Like development aid, much design for development has been increasingly criticised for not having real, sufficient, diverse or lasting value for the people it is intended for. Ambitiously, Victor Margolin (2007, p.115) imagines a design-based future for developing countries: "Design for development needs to broaden its brief from an emphasis on poverty alleviation to include the strategic creation of products for export."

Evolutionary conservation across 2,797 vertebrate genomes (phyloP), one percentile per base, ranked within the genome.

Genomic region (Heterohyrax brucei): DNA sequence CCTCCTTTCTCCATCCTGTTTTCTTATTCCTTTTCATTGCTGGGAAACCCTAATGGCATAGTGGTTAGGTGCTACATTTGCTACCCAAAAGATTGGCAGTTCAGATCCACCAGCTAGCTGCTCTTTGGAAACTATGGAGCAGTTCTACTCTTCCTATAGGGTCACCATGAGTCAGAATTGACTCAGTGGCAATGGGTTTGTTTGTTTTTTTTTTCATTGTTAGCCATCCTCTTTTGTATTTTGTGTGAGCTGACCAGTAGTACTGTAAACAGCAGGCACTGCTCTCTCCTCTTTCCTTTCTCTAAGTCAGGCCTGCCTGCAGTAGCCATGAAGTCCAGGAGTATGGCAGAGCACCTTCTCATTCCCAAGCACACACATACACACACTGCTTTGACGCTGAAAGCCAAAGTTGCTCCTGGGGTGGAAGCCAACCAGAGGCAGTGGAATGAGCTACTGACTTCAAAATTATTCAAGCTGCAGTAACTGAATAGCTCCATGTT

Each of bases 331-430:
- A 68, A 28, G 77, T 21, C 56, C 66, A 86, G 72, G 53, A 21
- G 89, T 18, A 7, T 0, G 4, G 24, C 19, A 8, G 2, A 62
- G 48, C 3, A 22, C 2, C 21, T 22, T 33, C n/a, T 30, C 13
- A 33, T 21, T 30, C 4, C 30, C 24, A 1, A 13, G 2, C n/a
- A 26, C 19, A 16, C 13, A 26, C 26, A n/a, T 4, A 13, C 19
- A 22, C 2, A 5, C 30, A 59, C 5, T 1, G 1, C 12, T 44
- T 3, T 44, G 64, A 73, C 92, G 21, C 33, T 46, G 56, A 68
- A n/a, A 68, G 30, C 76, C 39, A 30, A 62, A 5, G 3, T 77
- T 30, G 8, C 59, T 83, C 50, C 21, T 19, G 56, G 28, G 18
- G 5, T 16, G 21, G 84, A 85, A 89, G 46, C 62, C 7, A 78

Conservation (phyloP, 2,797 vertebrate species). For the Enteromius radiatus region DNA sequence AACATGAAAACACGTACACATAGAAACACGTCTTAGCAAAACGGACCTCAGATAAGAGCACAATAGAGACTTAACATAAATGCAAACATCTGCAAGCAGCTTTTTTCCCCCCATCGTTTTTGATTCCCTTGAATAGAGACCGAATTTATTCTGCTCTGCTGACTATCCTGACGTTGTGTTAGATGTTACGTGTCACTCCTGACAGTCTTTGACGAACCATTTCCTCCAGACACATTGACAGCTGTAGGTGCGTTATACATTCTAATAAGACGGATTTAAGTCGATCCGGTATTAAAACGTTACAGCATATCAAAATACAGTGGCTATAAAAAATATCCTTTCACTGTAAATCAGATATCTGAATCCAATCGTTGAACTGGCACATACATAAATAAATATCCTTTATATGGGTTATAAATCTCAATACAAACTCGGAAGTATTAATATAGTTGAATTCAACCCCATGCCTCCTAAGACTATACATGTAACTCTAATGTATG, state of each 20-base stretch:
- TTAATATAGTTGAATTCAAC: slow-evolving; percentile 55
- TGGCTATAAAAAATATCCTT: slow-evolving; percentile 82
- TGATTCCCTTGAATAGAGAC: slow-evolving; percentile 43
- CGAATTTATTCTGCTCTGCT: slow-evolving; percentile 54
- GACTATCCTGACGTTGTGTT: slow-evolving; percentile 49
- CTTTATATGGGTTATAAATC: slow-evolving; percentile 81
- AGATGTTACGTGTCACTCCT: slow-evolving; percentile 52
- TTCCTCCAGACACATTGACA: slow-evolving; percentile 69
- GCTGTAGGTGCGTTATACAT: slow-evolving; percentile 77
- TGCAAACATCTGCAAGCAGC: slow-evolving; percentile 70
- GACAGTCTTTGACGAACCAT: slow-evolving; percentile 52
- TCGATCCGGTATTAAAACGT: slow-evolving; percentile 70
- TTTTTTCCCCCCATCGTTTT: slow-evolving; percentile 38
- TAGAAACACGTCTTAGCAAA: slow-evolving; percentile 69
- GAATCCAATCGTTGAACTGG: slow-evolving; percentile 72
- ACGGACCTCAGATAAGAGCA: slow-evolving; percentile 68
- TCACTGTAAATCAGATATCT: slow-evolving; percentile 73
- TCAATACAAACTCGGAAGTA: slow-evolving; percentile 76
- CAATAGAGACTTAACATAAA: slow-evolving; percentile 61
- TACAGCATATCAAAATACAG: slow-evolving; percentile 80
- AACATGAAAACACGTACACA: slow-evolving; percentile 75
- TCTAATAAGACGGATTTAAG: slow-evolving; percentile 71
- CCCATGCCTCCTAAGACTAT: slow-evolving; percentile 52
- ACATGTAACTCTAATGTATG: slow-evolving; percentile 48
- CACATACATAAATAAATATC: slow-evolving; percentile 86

Ilse Oosterlaken (2009, p.100) equates most designs for development that use a `participatory' process as having a limited, user-centred approach; and suggests instead an approach which she calls ‘capability sensitive design’. Do you agree or disagree with the author’s claims? Research three recent examples of capability-sensitive design from one or more design disciplines – architecture, urban planning, or industrial, communication, multi- media, digital design or PSS – that improves the lives of poor people in developing countries. One design should be sourced by a designer/s from a developing country. Discuss aspects of each example’s potential for real, sufficient, diverse and lasting value for the targeted users and the makers where is it made/built in a developing nation. Find exciting examples - do not use examples extensively discussed in class or already used in Tasks.